Michigan’s economic future tied to investing in special assets

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State of Michigan Board of Education President John Austin

Michigan is emerging from a painful period, defined by restructuring and job losses in the auto and factory based economy, and the beginnings of a renaissance to a more diverse, better educated, cleaner-greener, high-tech economic future.


What matters most to accelerate this economic transformation? Evidence is overwhelming that the richest states, with growing per capita income, are the ones that are the best educated. Eight of the 10 highest per capita income states have the highest education attainment rates.Michigan is not one of these states, ranking 37th   in per capita income and 34th in education attainment.


The “winning states” also, on balance, strategically invest more in education, infrastructure, research and development, cities, and their natural assets.


Colorado is one of the richer states today.  Why? Forty years of in-migration of highly educated people attracted to the great outdoors and Rocky Mountains. They alsobuilt a world class airport, and a thriving downtown Denver. Heck, they even voted to tax themselves to pay for a regional rail transit system.


Look too at North Carolina and its Research Triangle.  Public-private partnerships and shared investment in education and higher education—under both Democrat and Republican Governors – brought North Carolina out of the“raccoon club” and into the front ranks of new economy states.


Ditto Pittsburgh, where, like Detroit, a dominant industry, steel, was a middle class job generator. It tanked in the‘70s and ‘80s. Incomes in Pittsburgh plummeted. Thousands, young and old, fled the region. (Sound familiar?) Today Pittsburgh’s incomes are soaring, and young people are returning. Why? They built-outCarnegie-Mellon and University of Pittsburgh, with new medical, life sciences, clean energy and IT firms,  and spruced up their special “river city” location as an attractive urban destination.


Guess what. We have similar assets. World-leadinguniversities. Historic cities and towns.  A beautifuloutdoors, water, and the Great Lakes. And great hard-working people.


These assets ultimately matter more to job creation than business climate.  Just ask Bill Gates, who told state legislators: “Take the two big leading industries, biology and medicine and computer technology. (These industries) are more sensitive to the quality of talent in a location than they are to tax policies….Job creation and the success for those industries have been overwhelmingly in the locations where there is a great university. There is almost a perfect correlation between the number of jobs in a region and the strength of the universities.”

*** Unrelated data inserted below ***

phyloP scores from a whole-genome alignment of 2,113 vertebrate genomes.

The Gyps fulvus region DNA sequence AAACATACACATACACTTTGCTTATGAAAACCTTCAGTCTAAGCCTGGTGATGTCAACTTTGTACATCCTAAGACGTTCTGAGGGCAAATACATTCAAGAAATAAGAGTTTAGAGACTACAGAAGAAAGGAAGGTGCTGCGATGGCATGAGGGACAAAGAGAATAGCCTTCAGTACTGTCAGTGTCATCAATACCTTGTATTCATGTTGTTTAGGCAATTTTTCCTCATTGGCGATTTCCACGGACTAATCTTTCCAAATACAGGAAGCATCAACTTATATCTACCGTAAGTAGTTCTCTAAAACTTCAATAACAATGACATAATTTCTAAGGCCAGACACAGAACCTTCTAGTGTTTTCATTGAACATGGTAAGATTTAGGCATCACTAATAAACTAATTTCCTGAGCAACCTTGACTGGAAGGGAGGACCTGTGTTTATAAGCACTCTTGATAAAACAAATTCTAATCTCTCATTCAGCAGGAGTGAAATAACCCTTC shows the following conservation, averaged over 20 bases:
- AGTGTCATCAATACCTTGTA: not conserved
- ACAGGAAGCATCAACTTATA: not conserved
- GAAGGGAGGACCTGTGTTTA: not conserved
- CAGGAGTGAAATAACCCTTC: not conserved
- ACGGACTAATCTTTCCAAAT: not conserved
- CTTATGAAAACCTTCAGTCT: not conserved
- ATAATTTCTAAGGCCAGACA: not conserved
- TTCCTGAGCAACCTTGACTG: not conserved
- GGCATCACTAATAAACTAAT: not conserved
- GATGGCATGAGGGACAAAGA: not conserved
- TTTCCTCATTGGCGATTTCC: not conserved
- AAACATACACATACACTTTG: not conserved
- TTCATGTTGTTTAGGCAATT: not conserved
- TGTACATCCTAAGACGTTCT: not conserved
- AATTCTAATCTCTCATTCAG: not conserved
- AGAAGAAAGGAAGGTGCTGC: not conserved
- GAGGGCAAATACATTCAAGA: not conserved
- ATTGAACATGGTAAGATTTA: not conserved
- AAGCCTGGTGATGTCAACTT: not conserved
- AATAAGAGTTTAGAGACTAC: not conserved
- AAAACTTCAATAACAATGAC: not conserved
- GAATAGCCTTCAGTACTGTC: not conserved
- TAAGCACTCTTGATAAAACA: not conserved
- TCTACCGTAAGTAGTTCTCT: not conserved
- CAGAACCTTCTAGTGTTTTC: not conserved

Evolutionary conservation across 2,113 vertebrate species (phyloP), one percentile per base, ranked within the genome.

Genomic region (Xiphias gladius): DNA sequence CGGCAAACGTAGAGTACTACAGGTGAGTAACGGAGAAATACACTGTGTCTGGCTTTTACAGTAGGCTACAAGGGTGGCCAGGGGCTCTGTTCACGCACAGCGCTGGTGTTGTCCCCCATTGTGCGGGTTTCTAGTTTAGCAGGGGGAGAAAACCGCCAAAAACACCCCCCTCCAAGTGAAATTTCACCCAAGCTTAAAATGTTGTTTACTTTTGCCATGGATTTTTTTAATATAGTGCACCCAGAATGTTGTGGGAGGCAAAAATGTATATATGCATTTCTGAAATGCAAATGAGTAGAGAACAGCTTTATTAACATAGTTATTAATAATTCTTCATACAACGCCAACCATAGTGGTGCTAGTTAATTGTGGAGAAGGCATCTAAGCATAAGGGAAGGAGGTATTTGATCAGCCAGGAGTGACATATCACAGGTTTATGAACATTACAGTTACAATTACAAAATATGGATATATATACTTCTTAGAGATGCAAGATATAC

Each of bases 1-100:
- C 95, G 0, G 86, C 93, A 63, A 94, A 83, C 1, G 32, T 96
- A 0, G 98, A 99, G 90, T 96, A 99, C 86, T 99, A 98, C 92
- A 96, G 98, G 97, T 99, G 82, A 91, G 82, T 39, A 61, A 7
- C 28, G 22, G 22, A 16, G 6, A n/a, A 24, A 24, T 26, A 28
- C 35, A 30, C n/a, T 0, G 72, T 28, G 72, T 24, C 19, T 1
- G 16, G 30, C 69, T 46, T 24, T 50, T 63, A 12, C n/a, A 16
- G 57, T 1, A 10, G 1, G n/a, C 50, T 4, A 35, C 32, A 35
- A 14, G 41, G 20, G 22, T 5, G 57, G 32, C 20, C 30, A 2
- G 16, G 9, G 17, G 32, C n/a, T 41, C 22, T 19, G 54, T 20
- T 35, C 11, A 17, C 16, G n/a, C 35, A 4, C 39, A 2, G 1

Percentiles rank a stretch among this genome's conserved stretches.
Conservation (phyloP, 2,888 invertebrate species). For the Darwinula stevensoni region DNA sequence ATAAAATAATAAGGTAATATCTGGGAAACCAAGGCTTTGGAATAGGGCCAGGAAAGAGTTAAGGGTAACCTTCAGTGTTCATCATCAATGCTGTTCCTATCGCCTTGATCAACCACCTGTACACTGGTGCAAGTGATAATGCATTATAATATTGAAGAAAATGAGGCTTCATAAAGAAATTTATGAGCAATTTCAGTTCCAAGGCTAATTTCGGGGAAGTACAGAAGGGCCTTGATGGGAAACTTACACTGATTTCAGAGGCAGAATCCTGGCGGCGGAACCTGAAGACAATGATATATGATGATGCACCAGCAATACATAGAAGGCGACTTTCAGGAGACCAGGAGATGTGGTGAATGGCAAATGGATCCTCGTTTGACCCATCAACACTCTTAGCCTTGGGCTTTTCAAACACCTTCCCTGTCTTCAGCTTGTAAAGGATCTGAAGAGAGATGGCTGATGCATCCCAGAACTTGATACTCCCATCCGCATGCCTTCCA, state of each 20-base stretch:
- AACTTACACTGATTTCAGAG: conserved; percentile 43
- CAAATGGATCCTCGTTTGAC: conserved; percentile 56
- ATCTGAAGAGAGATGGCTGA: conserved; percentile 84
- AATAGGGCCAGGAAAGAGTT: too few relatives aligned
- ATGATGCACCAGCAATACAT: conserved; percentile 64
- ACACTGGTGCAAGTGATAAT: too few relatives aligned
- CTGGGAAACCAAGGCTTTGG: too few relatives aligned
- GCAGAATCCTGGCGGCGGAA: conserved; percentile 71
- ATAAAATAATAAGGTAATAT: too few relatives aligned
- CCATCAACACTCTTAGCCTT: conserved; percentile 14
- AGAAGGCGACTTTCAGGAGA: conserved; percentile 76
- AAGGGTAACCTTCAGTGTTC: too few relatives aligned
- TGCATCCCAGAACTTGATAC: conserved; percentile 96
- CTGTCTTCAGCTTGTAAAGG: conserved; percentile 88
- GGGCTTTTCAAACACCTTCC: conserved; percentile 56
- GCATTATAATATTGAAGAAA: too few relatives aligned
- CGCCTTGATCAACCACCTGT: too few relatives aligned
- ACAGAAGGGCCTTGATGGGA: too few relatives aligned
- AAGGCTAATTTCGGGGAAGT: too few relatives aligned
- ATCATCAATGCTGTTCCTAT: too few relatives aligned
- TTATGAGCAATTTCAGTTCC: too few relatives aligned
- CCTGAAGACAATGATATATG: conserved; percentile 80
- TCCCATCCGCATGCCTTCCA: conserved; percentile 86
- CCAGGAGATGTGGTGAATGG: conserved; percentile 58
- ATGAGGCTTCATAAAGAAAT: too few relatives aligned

What have we been doing to these assets in Michigan?Over recent years Michigan is last of all states in our support for higher education, pricing these great schools out of reach of working class Michiganders. We’ve cut support for roads, bridges and infrastructure.  Revenue sharing to cities and towns has been slashed. Capital expenditure on Michigan parks has plummeted.


We cannot grow new jobs by decimating the foundationsof economic growth, the things the private sector does not do on its own. The market does not create schools and educate people.  The private sector did not create the University of Michigan-Dearborn, nor Grand Valley University, nor Michigan’s Community Colleges. Nor does the market magically build the highways, airports,cyber-infrastructure, our state forest and parks system, norclean and maintain the Great Lakes for enjoyment.


To grow faster, we must invest in the things that make us strong.  Chief among those is people, helping young and old get a great education, keeping our young talent here, and  welcoming new immigrants to come to Michigan –who start new businesses, reinvigorate our communities with their energy, diversity and sheer numbers.  That is the path to new prosperity.

About John Austin

John Austin is the elected President of the Michigan State Board of Education, Non-resident Senior Fellow with the Brookings Institute, and Visiting Faculty at University of Michigan.